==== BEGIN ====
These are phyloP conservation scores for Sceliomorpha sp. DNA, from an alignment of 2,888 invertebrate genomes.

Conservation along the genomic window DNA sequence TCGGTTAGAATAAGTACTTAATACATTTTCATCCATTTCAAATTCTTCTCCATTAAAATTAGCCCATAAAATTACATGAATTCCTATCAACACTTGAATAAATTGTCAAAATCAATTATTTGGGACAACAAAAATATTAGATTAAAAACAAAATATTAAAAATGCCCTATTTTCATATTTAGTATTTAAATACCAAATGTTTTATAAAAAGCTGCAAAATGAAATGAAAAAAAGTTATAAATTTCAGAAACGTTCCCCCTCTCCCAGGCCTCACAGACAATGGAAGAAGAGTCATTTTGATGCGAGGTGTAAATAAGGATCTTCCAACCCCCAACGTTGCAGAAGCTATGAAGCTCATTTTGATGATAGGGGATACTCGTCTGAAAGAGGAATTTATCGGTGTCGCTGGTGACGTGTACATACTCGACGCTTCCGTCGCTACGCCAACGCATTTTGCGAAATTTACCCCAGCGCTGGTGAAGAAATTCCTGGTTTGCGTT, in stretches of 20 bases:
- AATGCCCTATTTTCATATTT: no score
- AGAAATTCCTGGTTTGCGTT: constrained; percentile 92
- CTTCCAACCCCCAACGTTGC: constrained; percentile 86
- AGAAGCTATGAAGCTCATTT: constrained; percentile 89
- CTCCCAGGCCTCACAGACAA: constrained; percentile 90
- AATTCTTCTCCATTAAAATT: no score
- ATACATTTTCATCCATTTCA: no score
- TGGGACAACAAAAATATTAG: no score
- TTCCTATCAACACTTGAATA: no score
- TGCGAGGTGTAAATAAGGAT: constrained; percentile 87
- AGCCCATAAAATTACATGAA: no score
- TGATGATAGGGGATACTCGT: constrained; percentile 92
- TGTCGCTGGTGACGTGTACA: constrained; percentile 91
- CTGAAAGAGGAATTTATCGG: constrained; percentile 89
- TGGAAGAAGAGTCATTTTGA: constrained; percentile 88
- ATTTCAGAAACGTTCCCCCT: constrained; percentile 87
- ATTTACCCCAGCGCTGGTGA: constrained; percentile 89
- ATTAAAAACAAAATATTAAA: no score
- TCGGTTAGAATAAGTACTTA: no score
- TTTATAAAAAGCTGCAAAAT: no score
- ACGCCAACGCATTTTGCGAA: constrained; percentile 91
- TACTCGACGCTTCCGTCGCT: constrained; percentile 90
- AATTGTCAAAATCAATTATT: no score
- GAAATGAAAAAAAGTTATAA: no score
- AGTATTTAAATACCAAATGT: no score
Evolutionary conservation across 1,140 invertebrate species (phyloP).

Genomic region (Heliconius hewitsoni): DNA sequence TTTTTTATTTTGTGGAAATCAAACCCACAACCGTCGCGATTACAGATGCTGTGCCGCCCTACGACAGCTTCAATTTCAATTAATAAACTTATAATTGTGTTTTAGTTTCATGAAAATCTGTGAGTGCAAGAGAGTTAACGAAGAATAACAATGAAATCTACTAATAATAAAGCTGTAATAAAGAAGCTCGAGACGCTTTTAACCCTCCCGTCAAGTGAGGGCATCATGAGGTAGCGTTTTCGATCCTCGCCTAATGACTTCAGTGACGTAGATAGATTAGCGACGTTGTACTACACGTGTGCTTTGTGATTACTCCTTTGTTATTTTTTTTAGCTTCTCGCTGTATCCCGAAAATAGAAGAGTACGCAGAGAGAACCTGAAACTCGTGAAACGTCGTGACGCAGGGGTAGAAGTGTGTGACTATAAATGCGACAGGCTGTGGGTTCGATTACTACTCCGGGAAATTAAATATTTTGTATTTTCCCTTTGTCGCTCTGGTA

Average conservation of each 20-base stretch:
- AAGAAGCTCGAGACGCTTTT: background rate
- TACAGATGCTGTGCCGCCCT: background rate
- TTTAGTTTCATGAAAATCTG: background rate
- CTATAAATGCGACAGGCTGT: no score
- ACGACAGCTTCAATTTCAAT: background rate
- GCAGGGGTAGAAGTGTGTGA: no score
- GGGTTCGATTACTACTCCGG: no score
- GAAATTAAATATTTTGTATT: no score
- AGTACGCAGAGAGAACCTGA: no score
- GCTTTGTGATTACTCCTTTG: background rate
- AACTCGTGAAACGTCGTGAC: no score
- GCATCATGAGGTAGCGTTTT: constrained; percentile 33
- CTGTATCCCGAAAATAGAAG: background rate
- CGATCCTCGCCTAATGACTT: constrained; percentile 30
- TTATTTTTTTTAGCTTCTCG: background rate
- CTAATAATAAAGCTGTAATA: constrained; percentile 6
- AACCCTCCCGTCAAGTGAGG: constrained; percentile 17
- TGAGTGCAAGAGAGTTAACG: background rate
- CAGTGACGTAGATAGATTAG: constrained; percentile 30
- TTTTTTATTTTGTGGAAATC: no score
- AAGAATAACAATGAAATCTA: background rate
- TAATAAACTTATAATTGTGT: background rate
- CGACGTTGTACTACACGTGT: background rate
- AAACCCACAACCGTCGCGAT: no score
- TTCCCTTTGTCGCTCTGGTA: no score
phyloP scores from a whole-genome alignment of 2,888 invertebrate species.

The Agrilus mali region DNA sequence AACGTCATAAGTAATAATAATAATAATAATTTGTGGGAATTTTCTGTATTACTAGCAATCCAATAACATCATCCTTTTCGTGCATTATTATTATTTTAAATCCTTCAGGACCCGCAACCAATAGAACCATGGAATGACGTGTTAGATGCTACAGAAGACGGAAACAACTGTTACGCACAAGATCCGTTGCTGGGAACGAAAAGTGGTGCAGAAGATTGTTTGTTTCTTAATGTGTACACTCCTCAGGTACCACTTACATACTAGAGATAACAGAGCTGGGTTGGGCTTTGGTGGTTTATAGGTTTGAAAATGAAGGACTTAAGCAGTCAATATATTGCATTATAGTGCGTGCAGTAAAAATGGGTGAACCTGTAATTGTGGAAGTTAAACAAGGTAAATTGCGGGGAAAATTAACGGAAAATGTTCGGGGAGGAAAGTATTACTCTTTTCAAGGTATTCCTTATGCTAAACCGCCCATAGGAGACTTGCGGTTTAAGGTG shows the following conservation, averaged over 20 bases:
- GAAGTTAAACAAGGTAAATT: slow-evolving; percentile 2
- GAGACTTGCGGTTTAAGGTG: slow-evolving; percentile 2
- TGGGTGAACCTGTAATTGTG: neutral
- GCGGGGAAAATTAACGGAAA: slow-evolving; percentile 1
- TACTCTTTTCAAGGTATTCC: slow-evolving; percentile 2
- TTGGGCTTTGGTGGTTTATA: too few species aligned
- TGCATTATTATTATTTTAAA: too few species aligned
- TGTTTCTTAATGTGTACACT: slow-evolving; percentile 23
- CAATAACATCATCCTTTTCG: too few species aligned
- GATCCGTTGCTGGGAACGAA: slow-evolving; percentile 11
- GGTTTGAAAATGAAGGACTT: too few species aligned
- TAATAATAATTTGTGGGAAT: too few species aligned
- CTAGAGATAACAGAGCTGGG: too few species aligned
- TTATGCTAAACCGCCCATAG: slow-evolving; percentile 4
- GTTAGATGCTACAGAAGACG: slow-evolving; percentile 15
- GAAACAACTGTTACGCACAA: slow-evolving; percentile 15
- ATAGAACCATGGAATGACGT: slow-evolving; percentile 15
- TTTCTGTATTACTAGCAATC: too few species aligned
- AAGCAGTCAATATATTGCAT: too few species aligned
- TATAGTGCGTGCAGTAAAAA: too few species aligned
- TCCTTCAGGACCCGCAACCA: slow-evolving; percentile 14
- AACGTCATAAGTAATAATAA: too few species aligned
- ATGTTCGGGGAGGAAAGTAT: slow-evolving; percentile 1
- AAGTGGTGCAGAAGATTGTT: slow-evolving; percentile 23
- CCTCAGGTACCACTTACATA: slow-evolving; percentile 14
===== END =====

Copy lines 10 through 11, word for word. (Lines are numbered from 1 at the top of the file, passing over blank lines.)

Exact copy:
- TGGGACAACAAAAATATTAG: no score
- TTCCTATCAACACTTGAATA: no score